5. Step 5

    ch 6; join with sl st to form the foundation ring.Rnd 1: ch 2 (counts as first sc), 11 sc into ring; join with sl st.Rnd 2: sl st in first sc, *ch 5, sl st in 6th ch from hook (same loop as before), sl st in each of next 2 sc.* Repeat * to * 5 times.Rnd 3: sl st in each of next 3 ch's (of the 5 ch's of previous rnd) to the top of first loop, *ch 5, sl st in 3rd ch (top of loop).* Repeat * to * 5 times; join with sl st.Rnd 4: *ch 8, sl st in 9th ch from hook (same loop as before), ch 12, sl st in 10th ch from hook, ch 14, sl st in 12th ch from hook, **ch 12, sl st in 13th ch from hook (same loop as before).** Repeat ** to ** once, sl st in each of next 3 ch's (working toward center), ch 10, sl st in 11th ch from hook (same loop as before), sl st in each of next 3 ch's (working toward center), ch 8, sl st in 9th ch from hook (same loop as before), ch 6, sl st in 4th ch from hook, ch 2, skip 5 ch's of previous rnd, sl st in next stitch.* Repeat * to * 5 times; join with sl st. Finish off; weave in ends.

Source
Martha Stewart Living, Volume 109 December 2002

Reviews (15)

  • whipper75229 5 Dec, 2014

    I agree. The instructions are confusing. The individual photo is missing for the 4th snowflake. I can see it in the composite photo at the top, but the graphic artist that set this page up missed that.
    The "steps" are confusing. Four of the steps are actually the instructions for the individual snowflakes and should not have been called "steps".
    HOWEVER, I love the delicacy of the snowflakes. They are very pretty, and I am going to try to make them.
    Just wish someone would correct the article.

  • Marissa Burkett 17 Dec, 2013

    Loved the patterns but the whole thing made no sense. Why would we stiffen them in the first step? And step 5 - is that a 4th snowflake? If you want to label it as easy then you should be aware that there will be people trying to crochet snowflakes that aren't master crocheters, aka me. Once I figure out which "steps" were what then it was easier, and I did successfully make two snowflakes, but whomever wrote this should revisit logical progressions of steps... also, english.

  • lolosparkles 19 Jun, 2013

    These are beautiful! I want to make some but I can't see how to get to the pattern. Please, someone, help me!!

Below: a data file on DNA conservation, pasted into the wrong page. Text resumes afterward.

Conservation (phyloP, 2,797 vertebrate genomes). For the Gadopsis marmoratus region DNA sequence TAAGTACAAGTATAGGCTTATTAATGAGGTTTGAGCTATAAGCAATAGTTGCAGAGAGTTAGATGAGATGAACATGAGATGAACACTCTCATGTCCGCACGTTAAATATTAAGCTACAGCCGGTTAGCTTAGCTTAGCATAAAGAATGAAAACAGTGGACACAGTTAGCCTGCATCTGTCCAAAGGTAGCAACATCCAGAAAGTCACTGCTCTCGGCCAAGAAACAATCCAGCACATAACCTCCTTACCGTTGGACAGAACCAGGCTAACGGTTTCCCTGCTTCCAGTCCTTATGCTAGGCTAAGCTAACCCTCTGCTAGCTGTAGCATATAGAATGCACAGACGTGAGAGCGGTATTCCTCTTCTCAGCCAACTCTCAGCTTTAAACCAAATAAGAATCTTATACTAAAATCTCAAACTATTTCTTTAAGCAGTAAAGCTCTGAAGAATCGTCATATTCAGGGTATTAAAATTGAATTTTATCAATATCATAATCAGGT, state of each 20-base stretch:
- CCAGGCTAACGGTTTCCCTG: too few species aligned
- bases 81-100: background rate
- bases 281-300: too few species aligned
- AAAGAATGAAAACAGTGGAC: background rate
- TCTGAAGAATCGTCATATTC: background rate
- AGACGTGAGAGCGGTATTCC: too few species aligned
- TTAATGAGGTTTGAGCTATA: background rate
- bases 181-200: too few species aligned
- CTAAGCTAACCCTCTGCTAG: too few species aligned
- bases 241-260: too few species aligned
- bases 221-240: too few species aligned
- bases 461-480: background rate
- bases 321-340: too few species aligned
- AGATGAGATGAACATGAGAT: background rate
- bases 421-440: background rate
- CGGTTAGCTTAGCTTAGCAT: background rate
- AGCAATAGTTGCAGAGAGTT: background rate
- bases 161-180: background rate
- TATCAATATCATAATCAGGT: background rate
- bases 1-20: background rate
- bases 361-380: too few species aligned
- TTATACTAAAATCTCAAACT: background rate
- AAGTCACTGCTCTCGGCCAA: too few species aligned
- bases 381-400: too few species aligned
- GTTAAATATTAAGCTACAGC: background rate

• SusanaMc 20 Mar, 2009

    Again, printing is so light, directions cannot be read.

  • moeb100 17 Jan, 2009

    I have made some before , used stiffy glu and spinkled with irridence flakes, i hang them from window valances in winter here in fla

  • analou 17 Jan, 2009

    that last one should read Elmer's White Glue - sorry about that !!!!LOL

  • analou 17 Jan, 2009

    I have made many of these and they really are very simple - years ago we just used plain old starch to make them stiff. We used plastic wrap to lay them on and stretched them out to dry and they did overnight- several times I used Elers white Gue for the really large ones and it also worked...They are fun! and everyone loved them as gift decorations on their packages.

  • mfrances 17 Jan, 2009

    If you look closely you will see there are only the four snowflakes. The different sizes are achieved with different size crochet hooks and different thread.

  • cartersgrandmother 17 Jan, 2009

    Be sure to use stainless steel pins or you will get rust marks on the snowflake.
    cartersgrandmother

  • LindenBlossom 17 Jan, 2009

    I haven't done crochet since I was a child. I must give my crochet hooks a dust off and try these - they look fabulous!

  • g5cdmslf 17 Jan, 2009

    Love the four patterns. Where can I get patterns for the others shown?

  • bettyannescountrycottag 17 Jan, 2009

    I have made similair snowflakes for my family and if you don't have the stiffener, try either disolving sugar in warm water and dunking them in and the proceeding, or also milx some elmers glue with warm water. i have used both of these and they both work fine.

  • SuziT 26 Jul, 2008

    My grandmother who passed away before I was born used to make these! I have a few that she made and can't wait to try making my own!

  • madhelmeteer 10 Mar, 2008

    I love crochet and have my own shop for whimsical hats and sweaters. These snowflakes will surely help to spice up a plain hat. Thanks and visit my shop at www.madhelmeteer.etsy.com

  • kaeci 4 Mar, 2008

    I love crochet snowflakes. This one is really pretty. Thanks for publishing this pattern.